For parties voluntarily evaluating sites for PFAS, the MPCA has stated their obligations will depend on the specific proposed actions to be taken at the site and the type of assurance letter requested. Voluntary, non-responsible parties will be eligible to enroll in the Voluntary Brownfields Program (VBP) to facilitate liability assurances, such as a NAD or No Further Action, or to receive technical assistance or other approvals, e.g., Response Action Plans for redevelopment projects.
Of the more than 12,000 PFAS compounds, the MPCA currently regulates only a handful, and the EPA has developed lifetime health advisory levels for only six. The EPA is expected to announce Maximum Contaminant Levels (MCLs) for PFOA and PFOS this year, and we can expect many additional compounds to come under regulation as more toxicological data becomes available.
What should real estate professionals in Minnesota be doing? When should a property owner or buyer test for PFAS?
First, recognize that PFAS are environmentally ubiquitous. A recent Stockholm University study found PFAS present in rainwater above regulatory guidelines everywhere on Earth, even in remote Antarctica and the Tibetan Plateau. The MPCA will be identifying ambient background levels for PFAS statewide so that its brownfields unit can identify contaminated sites to drive cleanup decisions based on actual risk. Where and how you test have never been more important. Avoiding cross-contamination during sampling and generating reliable forensic data will add time and expense, so buyers need to plan accordingly.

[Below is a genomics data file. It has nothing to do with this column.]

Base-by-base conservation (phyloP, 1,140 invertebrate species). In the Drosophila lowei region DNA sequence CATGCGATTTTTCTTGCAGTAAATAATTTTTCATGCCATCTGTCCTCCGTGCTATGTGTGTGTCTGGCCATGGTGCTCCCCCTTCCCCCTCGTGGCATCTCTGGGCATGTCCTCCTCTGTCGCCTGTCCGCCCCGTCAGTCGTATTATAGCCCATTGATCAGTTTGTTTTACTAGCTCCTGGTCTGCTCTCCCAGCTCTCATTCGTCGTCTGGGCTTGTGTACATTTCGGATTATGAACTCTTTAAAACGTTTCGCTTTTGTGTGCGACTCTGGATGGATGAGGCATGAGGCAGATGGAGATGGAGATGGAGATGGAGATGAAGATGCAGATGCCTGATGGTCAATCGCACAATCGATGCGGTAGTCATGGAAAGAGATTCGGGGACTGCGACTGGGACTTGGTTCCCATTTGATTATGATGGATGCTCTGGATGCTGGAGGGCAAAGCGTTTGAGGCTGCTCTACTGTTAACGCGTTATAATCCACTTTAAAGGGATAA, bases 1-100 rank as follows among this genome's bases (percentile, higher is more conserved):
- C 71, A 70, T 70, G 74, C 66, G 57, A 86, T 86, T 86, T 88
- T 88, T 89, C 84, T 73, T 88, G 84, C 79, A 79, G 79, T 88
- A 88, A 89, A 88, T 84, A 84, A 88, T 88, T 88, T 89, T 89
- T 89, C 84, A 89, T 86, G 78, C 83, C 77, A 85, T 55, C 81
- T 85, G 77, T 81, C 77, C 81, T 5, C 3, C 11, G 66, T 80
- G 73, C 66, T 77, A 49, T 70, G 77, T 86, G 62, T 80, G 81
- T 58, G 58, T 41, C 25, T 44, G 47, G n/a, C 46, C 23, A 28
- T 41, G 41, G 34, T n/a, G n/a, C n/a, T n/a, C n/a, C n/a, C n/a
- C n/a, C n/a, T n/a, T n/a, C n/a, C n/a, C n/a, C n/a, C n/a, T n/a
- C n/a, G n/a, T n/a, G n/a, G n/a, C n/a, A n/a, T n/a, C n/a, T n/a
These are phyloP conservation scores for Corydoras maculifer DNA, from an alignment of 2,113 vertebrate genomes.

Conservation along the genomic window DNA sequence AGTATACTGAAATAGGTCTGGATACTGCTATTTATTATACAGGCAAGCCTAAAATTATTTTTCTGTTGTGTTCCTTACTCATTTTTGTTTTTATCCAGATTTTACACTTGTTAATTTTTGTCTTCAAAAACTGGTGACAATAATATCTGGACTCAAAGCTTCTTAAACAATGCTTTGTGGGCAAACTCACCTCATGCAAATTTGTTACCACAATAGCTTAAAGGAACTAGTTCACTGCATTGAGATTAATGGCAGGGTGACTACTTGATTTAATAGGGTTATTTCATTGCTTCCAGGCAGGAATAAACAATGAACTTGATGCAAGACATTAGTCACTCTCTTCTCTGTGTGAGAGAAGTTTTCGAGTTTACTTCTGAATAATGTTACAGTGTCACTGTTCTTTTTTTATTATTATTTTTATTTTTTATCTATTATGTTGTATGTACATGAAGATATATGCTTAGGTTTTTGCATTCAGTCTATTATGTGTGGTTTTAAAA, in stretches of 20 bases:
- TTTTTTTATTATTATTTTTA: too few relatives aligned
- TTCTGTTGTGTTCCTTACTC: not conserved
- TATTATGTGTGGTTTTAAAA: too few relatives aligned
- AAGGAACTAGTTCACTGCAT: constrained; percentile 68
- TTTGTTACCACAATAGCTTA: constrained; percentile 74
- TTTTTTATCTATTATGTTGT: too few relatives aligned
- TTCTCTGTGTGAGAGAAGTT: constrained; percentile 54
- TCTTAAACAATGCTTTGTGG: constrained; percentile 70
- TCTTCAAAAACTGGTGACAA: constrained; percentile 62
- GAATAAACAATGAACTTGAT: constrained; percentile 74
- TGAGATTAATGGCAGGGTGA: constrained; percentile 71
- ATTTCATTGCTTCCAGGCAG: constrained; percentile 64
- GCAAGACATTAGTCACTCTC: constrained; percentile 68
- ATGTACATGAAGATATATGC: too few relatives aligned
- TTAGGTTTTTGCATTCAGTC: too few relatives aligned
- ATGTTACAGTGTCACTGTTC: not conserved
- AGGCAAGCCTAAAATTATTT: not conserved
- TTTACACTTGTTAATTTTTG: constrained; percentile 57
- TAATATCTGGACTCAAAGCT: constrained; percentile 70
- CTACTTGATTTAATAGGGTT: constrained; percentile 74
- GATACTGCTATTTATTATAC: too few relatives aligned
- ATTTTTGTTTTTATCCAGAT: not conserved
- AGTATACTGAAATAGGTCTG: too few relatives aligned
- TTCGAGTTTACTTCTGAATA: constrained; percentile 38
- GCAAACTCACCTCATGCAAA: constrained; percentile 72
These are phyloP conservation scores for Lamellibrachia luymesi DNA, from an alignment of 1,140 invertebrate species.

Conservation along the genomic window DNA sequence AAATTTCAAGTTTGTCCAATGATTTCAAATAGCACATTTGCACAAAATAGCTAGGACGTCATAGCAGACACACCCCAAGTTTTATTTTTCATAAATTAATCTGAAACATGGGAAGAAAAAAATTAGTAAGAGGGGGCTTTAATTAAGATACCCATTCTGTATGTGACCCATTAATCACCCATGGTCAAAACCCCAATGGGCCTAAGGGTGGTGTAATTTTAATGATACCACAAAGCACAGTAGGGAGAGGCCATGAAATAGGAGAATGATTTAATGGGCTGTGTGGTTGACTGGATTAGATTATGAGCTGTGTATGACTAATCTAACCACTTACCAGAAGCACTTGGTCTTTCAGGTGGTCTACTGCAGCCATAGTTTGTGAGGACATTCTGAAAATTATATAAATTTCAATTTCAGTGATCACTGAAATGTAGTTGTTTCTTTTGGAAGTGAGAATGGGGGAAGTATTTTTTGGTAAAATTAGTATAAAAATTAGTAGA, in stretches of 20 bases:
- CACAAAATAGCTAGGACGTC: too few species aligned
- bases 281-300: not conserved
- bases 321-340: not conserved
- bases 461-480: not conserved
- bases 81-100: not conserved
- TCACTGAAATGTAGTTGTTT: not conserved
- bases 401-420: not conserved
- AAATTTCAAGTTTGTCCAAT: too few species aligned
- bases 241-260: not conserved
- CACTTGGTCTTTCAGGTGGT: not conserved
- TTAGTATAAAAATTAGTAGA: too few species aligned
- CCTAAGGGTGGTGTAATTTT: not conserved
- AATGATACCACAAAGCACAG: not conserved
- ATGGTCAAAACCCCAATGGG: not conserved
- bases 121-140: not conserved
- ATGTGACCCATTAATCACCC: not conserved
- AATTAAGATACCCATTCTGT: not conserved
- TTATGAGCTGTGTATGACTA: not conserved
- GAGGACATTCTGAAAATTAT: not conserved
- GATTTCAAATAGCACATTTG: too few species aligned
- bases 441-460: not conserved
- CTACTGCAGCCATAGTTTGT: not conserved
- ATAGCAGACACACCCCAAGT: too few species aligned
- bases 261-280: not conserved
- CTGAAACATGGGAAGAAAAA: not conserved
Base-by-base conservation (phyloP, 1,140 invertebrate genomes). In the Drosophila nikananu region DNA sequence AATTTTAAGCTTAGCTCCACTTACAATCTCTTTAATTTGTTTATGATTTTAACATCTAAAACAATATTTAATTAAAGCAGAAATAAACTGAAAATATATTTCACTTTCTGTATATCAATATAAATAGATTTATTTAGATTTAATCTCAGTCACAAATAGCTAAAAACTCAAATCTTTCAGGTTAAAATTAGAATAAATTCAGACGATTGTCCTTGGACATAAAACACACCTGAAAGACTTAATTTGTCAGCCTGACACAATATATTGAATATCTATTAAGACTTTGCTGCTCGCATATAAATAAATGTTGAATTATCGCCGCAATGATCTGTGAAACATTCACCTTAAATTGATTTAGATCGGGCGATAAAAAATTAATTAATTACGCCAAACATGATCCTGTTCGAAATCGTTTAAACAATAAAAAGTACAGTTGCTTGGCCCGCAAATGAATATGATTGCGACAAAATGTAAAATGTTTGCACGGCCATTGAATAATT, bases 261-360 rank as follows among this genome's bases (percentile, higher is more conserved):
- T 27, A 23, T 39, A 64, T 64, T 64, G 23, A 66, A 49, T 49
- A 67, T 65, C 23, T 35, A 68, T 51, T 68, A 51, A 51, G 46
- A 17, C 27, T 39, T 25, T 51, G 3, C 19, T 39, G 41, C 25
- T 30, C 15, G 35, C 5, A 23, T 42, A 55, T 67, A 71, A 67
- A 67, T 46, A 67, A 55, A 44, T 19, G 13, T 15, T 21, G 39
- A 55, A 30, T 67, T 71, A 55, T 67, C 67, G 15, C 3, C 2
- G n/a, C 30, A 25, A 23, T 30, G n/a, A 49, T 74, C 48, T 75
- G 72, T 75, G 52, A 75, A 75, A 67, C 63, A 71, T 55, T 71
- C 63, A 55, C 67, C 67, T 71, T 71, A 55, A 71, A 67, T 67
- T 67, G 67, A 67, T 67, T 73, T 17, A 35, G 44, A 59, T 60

Second, the MPCA will address PFAS differently for non-Responsible vs. Responsible Parties, which could affect when and why parties choose to test for PFAS. “Buyer beware” rings particularly true with PFAS today. Purchasers should proactively assess PFAS risk and seek to secure NADs for identified PFAS releases. Landlords and tenants should review their portfolios/operations to identify and mitigate PFAS risk.
Finally, property owners should not assume that they’ll be able to just live with this contamination, and that regulators won’t force a cleanup. As an example of how Minnesota officials are thinking about PFAS, consider the recent launch of a first-in-the-nation large-scale PFAS groundwater cleanup in the town of Lake Elmo, using a technology called surface activated foam fractionation (SAFF). MPCA Commissioner Katrina Kessler said the project “marks the beginning of a new era for PFAS clean-up in Minnesota.” With a cost of $790,000 to purchase the SAFF system, state regulators are sending a clear message that they will act aggressively to take on PFAS cleanups. Everyone involved in commercial real estate transactions needs to prepare for a new era of environmental due diligence.
 (Environmental Science & Technology Letters (2020), 7 (12), 931-936CODEN: ESTLCU; ISSN:2328-8930. (American Chemical Society)
 Environ. Sci. Technol. Lett. 2022, 9, 11, 983–990 Publication Date: October 12, 2022
 Environ. Sci. Technol. 2022, 56, 16, 11172–11179, Publication Date: August 2, 2022
Sean Leary is an Associate Principal and District Office Manager for Vieau/GZA of Minneapolis. In addition to leading GZA’s Minneapolis office and serving as Vice President for Transaction Risk Management, Mr. Leary is also an ASTM International Instructor on Environmental Assessments and serves on the Environmental Bankers Association Board of Governors.